Lenders are free to change their SVRs whenever they like, but - for competition reasons - they tend to move up and down in line with the Bank of England’s base rate

Irrespective of this, you will still pay more than you were paying on your discount rate once that deal ends.

What are early repayment fees?

Early repayment charges (ERCs) are penalties for leaving a deal before the end of the term. They tend to be higher at the beginning of the deal period and reduce towards the end, but can be multiple thousands of pounds in some cases.

Some lenders also charge ERCs if you overpay your mortgage by more than a certain amount per year, usually 10% of the balance.

What is the difference between discount mortgages and cashback mortgages?

Discount mortgages offer a lower rate of mortgage interest for a set period of time; cashback mortgages give you cash upfront once your mortgage application has been finalised. 

Cashback can be a feature of a discount mortgage, just as it can be offered with a fixed-rate or tracker deal. However, while cashback deals can look impressive at first, they often come at the cost of a less impressive discount on the interest rate, so you need to weigh up what is more important to you: short-term or long-term benefits.

Can I pay off my mortgage before the term ends?

If you want to cut down the time it takes to pay off your mortgage, you can make overpayments – where you pay more than your contracted monthly fee. Doing this can save you thousands of pounds in interest. 

But while most mortgage lenders allow you to overpay by a certain amount - say up to 10% of the mortgage value - penalty-free, making larger mortgage overpayments during your initial deal period could result in early repayment fees (see above).

Is a higher discount on the rate more risky?

The level of discount you get on your discount rate has no impact on the level of risk involved in using this rate type. A discount rate is risky because it's a variable rate, which means it can go up during the initial term - more specifically, whenever the lender decides to change their SVR.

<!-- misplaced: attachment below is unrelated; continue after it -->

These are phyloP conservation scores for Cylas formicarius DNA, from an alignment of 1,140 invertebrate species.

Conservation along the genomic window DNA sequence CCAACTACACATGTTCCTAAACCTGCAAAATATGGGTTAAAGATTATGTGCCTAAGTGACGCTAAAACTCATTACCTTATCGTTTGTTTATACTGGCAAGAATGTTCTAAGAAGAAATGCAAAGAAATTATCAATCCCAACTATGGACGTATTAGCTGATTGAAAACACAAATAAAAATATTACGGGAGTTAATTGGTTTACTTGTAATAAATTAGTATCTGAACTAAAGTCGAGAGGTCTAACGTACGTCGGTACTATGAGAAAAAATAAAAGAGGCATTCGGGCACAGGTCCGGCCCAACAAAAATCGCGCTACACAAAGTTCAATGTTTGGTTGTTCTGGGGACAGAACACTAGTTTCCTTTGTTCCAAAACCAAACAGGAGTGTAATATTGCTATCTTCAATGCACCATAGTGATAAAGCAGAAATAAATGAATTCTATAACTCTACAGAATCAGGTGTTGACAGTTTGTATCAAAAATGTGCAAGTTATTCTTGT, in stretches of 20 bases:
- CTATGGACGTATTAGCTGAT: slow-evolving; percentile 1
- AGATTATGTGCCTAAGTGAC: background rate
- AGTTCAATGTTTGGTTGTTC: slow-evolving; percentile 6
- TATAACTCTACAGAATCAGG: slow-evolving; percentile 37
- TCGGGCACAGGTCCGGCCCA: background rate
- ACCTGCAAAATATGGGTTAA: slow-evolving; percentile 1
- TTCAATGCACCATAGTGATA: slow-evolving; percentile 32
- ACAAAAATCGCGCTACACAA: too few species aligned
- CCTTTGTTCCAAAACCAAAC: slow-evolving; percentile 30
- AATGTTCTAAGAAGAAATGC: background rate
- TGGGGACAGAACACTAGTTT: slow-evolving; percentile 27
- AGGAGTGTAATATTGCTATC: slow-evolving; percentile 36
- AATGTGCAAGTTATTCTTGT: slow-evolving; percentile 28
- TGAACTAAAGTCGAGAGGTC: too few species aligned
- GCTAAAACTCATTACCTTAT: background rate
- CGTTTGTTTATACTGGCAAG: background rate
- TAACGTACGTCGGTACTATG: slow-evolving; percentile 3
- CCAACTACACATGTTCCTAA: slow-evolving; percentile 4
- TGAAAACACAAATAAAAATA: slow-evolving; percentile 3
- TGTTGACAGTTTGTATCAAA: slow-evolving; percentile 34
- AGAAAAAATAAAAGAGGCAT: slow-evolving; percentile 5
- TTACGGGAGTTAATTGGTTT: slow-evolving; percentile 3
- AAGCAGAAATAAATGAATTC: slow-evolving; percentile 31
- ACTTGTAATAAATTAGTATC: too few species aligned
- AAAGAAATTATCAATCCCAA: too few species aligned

You could argue that a larger discount might lead you into a false sense of security. This is true at any discount level, but the larger the discount, the larger the jump in payments will be once the discount period ends, and you revert to the lenders full SVR.

However, having a larger discount, doesn't increase the chance of this happening - so as long as you're aware, discount rates can be a useful way to reduce your initial monthly mortgage repayments.

About the author

Kellie Steed
Kellie has a wealth of content writing experience, however, in 2020 took a vested interest in the mortgage industry, and chose to specialise in this area exclusively. Her personal goal is to author the most comprehensive and helpful online guide available for each mortgage type, as well as every customer need, no matter how niche.


The FCA does not regulate mortgages on commercial or investment buy-to-let properties.

Uswitch makes introductions to Mojo Mortgages to provide mortgage solutions. Uswitch and Mojo Mortgages are part of the same group of companies. Uswitch Limited is authorised and regulated by the Financial Conduct Authority (FCA) under firm reference number 312850. You can check this on the Financial Services Register by visiting the FCA website. Uswitch Limited is registered in England and Wales (Company No 03612689) The Cooperage, 5 Copper Row, London SE1 2LH. Mojo Mortgages is a trading style of Life's Great Limited which is registered in England and Wales (06246376). Mojo are authorised and regulated by the Financial Conduct Authority and are on the Financial Services Register (478215) Mojo’s registered office is The Cooperage, 5 Copper Row, London, SE1 2LH. To contact Mojo by phone, please call 0333 123 0012.